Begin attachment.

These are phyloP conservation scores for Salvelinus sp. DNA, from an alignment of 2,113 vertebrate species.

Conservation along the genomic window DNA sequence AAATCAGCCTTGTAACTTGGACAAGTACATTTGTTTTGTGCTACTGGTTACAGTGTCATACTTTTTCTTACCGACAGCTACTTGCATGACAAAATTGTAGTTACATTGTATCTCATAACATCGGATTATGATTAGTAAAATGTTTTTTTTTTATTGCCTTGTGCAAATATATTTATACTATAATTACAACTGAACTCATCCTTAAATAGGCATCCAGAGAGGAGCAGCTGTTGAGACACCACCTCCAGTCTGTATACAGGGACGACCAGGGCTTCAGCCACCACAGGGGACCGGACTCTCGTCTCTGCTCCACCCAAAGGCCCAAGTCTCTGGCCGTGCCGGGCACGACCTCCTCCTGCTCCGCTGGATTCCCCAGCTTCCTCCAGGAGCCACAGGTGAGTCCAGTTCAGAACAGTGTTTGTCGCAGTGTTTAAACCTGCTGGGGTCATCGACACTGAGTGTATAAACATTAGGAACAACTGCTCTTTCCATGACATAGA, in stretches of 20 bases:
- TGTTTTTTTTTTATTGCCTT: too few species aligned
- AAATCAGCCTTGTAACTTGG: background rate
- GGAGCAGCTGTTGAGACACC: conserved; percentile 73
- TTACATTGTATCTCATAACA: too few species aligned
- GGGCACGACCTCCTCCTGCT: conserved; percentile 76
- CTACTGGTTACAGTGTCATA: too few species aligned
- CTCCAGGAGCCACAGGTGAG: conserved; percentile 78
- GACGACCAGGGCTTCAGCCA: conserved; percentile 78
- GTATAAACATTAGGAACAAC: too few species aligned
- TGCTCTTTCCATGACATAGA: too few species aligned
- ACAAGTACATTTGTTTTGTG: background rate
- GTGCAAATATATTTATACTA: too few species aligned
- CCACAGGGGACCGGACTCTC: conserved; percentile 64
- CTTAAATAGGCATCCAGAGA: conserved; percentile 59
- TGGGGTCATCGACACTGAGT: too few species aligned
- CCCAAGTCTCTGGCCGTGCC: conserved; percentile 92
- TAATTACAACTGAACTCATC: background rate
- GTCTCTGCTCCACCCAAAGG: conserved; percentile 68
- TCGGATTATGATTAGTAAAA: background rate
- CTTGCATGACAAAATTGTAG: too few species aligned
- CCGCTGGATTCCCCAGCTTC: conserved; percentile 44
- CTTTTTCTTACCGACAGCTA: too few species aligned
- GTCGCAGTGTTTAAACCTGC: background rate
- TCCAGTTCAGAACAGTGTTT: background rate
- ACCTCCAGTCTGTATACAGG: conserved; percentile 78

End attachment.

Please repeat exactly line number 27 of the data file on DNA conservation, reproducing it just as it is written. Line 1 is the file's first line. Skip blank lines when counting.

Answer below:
- ACCTCCAGTCTGTATACAGG: conserved; percentile 78